Software project is in VB6… we work through the night until 11 AM the next morning, fishing through a mess of a program half-designed based off the “Business Objects for VB6″ (ever since that day I really disliked that book, but I’m not fond of CSLA either from what I’ve seen of it, so…), but in an very bad way, with ungodly amounts of database normalization (yes, Street was it’s own table)…. and every numeric field was a float (double), and this was a payroll application. Application crashes all over the place, it doesn’t build correctly without wanting to destroy the “Binary Compatibility” of the typelib, it takes hours to process paychecks, and of course since everything was doubles – paychecks didn’t zero-sum, they were always off by cents or dollars. And no normal recordsets in sight, the OLEDB wrapper had to be wrapped with a custom wrapper written in C++ATL/COM “just in case” they decided to switch from ADO to something else… Oh, and I was also only partially familiar with the project at the time (there’s no way I would have lead/designed anything remotely like it).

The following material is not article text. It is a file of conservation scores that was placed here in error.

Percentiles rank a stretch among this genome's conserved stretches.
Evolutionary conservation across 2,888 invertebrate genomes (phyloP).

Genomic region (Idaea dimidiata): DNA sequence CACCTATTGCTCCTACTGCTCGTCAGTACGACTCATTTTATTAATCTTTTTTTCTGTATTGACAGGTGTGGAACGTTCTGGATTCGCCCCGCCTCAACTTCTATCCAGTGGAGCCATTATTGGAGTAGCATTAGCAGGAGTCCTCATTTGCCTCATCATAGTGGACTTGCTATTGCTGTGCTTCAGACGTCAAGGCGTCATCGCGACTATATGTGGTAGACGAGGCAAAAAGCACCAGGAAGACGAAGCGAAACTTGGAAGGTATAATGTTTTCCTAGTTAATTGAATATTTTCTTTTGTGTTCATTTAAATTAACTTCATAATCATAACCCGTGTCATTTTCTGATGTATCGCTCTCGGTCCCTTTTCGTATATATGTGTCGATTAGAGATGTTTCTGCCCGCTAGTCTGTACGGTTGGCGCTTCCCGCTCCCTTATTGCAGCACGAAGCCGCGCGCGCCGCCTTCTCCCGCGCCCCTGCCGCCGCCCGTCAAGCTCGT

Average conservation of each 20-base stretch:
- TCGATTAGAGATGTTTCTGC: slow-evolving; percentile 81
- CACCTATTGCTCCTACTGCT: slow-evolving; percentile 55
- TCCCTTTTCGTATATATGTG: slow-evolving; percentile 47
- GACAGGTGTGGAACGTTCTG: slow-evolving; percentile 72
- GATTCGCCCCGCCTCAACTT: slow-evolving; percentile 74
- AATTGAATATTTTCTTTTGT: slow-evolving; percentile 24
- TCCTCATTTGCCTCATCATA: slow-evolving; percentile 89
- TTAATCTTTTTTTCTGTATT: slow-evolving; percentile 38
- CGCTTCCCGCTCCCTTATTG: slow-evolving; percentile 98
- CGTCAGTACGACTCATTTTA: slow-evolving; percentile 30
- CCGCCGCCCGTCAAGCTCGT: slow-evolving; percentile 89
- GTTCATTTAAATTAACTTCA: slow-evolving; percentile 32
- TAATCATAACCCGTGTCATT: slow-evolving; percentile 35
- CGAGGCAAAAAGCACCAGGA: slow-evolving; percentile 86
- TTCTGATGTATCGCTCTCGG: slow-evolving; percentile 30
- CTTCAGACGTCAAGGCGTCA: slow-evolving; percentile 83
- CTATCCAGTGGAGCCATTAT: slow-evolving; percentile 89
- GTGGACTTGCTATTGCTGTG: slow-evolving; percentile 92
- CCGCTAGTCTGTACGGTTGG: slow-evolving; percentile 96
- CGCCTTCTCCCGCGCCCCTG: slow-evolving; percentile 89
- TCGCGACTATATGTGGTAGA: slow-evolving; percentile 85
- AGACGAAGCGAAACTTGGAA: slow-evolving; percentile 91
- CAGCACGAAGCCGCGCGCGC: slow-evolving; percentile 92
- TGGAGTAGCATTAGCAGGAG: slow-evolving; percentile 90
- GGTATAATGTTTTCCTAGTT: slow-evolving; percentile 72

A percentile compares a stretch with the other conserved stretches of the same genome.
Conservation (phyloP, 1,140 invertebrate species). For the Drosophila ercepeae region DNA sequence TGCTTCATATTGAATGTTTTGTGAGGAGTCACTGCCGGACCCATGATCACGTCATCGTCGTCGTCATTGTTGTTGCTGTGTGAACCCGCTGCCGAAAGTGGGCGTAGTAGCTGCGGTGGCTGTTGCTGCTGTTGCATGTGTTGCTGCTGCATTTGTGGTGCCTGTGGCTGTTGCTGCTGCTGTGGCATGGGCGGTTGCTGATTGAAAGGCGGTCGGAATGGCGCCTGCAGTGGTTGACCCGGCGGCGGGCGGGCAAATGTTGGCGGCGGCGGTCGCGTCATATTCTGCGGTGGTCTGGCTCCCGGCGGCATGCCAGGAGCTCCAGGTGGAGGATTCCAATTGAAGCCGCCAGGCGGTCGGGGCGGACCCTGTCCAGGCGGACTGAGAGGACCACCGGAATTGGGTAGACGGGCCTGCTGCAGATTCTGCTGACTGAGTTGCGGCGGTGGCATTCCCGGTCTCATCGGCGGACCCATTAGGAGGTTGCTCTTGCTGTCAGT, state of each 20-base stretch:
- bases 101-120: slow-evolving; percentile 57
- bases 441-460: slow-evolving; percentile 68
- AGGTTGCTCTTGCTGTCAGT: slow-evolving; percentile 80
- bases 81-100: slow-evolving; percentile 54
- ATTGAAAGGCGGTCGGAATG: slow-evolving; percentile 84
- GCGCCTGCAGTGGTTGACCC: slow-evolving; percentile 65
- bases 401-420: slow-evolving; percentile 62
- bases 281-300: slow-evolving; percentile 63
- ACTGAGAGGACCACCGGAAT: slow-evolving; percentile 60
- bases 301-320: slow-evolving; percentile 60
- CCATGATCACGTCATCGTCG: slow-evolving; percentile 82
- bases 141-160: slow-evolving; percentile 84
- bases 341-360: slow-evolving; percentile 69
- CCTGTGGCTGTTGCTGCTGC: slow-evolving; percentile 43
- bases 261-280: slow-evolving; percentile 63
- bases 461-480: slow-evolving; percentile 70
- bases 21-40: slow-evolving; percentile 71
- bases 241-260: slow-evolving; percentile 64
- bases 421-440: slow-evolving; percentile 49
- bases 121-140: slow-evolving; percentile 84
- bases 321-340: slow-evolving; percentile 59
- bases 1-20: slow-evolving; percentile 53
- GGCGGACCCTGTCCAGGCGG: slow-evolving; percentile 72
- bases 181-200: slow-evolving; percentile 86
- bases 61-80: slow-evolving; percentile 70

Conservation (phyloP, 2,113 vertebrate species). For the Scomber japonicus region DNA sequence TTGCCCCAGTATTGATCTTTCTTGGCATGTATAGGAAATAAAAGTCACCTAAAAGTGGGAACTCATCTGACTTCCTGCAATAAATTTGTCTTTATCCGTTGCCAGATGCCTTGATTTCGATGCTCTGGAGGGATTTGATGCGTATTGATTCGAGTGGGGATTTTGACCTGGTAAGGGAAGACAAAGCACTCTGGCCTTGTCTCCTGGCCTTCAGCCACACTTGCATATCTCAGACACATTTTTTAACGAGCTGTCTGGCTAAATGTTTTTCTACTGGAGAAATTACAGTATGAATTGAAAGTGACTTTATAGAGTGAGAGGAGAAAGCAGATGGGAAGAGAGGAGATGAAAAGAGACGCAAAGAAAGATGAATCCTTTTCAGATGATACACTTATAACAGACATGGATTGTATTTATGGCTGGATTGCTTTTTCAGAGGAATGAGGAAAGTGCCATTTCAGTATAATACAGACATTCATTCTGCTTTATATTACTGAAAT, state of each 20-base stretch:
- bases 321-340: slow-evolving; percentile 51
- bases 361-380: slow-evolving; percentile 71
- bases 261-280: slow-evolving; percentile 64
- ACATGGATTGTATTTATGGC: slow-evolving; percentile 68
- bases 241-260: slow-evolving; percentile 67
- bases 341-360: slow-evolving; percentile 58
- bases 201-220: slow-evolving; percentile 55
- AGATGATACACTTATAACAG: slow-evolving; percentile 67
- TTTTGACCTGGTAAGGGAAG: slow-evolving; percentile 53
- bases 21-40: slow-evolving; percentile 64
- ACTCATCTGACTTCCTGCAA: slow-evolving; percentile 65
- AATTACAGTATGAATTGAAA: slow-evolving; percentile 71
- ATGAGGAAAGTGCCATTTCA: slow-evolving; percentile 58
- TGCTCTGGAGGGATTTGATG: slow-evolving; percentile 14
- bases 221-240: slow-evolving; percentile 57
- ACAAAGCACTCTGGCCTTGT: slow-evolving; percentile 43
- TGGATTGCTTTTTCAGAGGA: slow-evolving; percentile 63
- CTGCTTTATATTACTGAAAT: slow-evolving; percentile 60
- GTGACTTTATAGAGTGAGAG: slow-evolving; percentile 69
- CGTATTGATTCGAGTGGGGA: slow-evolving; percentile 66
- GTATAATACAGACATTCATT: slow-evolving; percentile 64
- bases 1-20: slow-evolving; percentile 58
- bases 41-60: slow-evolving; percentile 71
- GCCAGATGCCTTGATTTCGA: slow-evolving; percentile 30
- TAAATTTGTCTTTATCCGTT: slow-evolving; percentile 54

Suffice it to say, after 14 hours straight, and being up for the entire day before, they presented the software in a completely refactored state, and was successful in the presentation.

    All thanks to two senior developers/architects (one was I), neither of who were on the actual project full time at the time, and the project manager who at the time had been mainly a Delphi developer (he’s now an excellent VB.NET developer), cleaning up what was made by two fly-by-night consultants and 8-10 full timers.

    Ah, the memories :)…

  • http://damieng.com Damien Guard

    In my experience home-grown frameworks/shared-code/ORM are generally okay until you start hitting the sections that are there “for future use” or to abstract out things that don’t need to be abstracted…


  • SteveJ

    -Waiting until the day before a big money demo to do multi-company/team code integration (repeated n many times)

    -The day I feverishly wrote code on a cross country trip to integrate a vital policy rule change (the requirement changed while I was on my way to the airport to install and deliver the software)